Newly Discovered Carnivore Looks Like Teddy Bear

In "incredibly rare" find, scientists discover animal in Andean cloud forests.

The olinguito is the first carnivore species to be discovered in the Western Hemisphere in 35 years.

A fuzzy fog-dweller with a face like a teddy bear is the first carnivore found in the Western Hemisphere in more than three decades, a new study says.

The 2-pound (0.9-kilogram) creature, called an olinguito, didn't make itself easy to find. The orange-brown mammal lives out a solitary existence in the dense, hard-to-study cloud forests of Colombia and Ecuador, which inspired part of its Latin name Bassaricyon neblina: Neblina is Spanish for "fog."

What's more, the large-eyed critter—now the smallest known member of the raccoon family—is active only at night, when it hunts for fruit in its Andean habitat. Like other carnivores such as the giant panda, olinguitos seem to eat mostly plants, but are nevertheless part of the taxonomic order Carnivora. (Also see "Pictures: 14 Rarest and Weirdest Mammal Species Named.")

"The age of discovery is not over," said study leader Kristofer Helgen, curator of mammals at the Smithsonian's National Museum of Natural History. "In 2013 we have found this spectacular, beautiful animal, and there's a lot more to come."

Because Carnivora is the most well-studied order in the animal kingdom, it's "the last place you'd expect the olinguito to be hiding," said Helgen. Finding a mammal is relatively rare, and finding a carnivore—which are less plentiful than herbivores—is "incredibly rare," according to the study.

That's why the "spectacular" new species is "my most exciting discovery yet," Helgen said at a press conference Thursday in Washington, D.C., where a projected picture of the olinguito's cartoonish face elicited a chorus of awws from the audience.

"It's our pleasure to bring the olinguito out of the fog."

In Search of the Olinguito

Helgen's first hint of a new species emerged in 2003, when he was studying museum specimens of olingos, a related group of tree-living, South American carnivores whose family tree is still unknown. He noticed that some of the museum specimens looked different from the others—these strange individuals were smaller overall, with tinier teeth and longer, denser coats.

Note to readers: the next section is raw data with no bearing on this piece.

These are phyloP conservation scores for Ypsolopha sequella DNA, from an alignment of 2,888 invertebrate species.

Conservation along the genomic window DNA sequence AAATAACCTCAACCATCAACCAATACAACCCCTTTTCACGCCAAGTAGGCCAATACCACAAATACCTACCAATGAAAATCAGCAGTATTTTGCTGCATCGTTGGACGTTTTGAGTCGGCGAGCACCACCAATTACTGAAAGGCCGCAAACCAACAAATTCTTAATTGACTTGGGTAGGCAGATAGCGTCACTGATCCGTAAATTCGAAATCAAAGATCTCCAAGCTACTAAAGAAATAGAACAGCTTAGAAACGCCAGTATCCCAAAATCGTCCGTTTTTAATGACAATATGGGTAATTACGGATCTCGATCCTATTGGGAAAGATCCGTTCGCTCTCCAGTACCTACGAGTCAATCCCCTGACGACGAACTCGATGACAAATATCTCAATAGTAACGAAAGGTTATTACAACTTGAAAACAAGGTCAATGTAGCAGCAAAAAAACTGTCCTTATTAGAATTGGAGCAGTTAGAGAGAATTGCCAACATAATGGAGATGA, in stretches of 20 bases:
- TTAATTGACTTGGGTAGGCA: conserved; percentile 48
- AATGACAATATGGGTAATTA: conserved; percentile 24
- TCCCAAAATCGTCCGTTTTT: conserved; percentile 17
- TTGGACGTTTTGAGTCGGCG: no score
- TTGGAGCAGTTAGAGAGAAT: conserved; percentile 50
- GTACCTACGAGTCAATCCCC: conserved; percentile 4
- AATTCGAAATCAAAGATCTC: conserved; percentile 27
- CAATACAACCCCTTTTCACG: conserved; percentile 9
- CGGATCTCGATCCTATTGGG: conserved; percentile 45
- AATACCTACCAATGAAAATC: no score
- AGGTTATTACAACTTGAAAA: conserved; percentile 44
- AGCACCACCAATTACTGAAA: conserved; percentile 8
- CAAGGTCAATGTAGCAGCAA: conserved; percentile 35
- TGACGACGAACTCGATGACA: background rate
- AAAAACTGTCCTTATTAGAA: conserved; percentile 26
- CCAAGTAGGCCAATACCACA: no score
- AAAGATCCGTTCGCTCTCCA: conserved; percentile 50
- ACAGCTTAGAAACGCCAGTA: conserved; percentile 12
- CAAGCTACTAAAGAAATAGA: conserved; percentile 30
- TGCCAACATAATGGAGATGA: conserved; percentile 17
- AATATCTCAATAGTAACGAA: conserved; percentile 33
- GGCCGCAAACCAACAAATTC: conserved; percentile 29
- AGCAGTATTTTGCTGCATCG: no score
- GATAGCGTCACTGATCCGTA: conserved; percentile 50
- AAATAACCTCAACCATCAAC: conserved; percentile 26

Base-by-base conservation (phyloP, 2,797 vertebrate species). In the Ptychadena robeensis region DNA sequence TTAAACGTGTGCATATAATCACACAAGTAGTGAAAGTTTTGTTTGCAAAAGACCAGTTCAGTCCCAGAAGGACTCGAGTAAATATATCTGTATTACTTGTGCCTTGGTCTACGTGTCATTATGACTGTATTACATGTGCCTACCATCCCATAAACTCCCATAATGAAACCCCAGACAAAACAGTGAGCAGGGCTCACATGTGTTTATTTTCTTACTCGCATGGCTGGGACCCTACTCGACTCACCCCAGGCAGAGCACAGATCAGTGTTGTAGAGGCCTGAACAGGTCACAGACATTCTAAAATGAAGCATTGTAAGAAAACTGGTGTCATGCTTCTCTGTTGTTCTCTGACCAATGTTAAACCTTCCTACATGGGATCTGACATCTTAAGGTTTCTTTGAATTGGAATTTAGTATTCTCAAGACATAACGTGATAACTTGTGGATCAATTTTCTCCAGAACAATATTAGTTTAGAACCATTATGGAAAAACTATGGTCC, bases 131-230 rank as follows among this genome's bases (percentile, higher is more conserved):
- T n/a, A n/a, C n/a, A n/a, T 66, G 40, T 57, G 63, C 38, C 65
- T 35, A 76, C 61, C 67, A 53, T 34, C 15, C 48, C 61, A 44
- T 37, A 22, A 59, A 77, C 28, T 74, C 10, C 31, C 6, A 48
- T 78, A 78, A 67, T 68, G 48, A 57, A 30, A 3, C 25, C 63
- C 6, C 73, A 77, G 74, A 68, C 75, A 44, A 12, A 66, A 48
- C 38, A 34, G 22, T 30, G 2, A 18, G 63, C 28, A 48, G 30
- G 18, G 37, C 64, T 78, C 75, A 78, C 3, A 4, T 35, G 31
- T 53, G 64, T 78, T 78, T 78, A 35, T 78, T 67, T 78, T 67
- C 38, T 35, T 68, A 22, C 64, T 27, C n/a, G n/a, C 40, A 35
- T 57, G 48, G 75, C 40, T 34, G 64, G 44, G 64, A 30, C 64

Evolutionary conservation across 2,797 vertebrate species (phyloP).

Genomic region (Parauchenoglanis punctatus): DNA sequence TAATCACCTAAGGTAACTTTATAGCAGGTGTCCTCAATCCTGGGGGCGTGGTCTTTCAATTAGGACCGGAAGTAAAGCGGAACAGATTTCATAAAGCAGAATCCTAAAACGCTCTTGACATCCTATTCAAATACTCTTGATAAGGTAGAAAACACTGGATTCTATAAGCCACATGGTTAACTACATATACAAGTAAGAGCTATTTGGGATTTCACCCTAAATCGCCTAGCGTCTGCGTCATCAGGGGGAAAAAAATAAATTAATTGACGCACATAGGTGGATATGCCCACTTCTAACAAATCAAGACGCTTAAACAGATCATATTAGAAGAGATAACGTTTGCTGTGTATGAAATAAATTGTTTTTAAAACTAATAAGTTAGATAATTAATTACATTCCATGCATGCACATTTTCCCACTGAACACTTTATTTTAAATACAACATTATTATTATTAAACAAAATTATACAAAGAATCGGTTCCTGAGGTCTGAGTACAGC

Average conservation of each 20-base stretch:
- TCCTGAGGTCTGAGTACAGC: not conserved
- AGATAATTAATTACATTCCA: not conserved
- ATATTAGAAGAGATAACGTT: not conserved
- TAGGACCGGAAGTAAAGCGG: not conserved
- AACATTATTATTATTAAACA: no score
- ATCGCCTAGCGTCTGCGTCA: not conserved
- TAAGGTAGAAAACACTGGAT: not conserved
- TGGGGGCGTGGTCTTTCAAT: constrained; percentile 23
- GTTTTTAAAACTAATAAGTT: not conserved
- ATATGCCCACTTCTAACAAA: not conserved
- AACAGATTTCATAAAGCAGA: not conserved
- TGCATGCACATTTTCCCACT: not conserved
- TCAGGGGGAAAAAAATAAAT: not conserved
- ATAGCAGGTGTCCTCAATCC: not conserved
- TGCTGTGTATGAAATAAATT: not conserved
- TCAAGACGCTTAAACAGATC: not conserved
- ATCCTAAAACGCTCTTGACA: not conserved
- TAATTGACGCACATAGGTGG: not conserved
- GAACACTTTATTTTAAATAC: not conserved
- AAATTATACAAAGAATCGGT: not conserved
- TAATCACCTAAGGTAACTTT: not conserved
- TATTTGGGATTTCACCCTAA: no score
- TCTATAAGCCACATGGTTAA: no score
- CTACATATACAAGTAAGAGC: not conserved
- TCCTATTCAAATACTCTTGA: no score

While at Chicago's Field Museum, "I pulled out this drawer, and there were these skins of carnivores like I'd never seen before. They were these rich, red skins with flowing fur," recalled Helgen, who is also a National Geographic emerging explorer.

Notes that accompanied the odd specimens showed that they'd been collected decades ago in the northern Andes, at elevations between 5,000 and 9,000 feet (about 1,500 to 2,700 meters)—much higher than olingos are known to live, according to the study, published August 15 in the journal ZooKeys.

This meant there was an unidentified species out there—and sparked a ten-year search for a new species. In 2006, Helgen and Roland Kays, director of the Biodiversity and Earth Observation Lab at the North Carolina Museum of Natural Sciences, set out to find the critter in the wild. (Also see "Pictures: 'Scruffy' New Carnivorous Mammal Found.")

With the help of Ecuadorian zoologist Miguel Pinto, the team pinpointed their search in western Ecuador's Otanga Cloud Forest Preserve.

On their first night, while traipsing through wet, thick vegetation, the frogs and crickets singing, the team heard the stirrings of animals up in trees. Staring back at them was a kinkajou, a porcupine, and then, "the animal in the headlight was an olinguito," Helgen said.

They found several olinguitos on that trip, and even more on subsequent journeys in other parts of the Andes. Later genetic analysis revealed that olinguitos are not only very different from olingos, but also that there are four subspecies of the olinguito throughout its range.

Foggy Future?

Even though the olinguito has a fancy new name, it's been among us for a while—people have been living near olinguitos for centuries, and specimens of the animal, though misidentified, have been in museums for more than a hundred years, Helgen noted.

An olinguito misidentified as an olingo even lived in U.S. zoos in the 1960s and 1970s, moving frequently because—not surprisingly—the animal wouldn't breed with olingos, Helgen said.

And it looks like the olinguito will live on in the foreseeable future: "Hearteningly, it's not an extremely endangered species," Helgen said.

There are probably thousands widespread in protected mountain habitats of Colombia and Ecuador.

But that doesn't mean there aren't any threats: An estimated 42 percent of the olinguito's habitat has already been converted to agriculture or human settlements, according to the researchers, and deforestation is always a problem.

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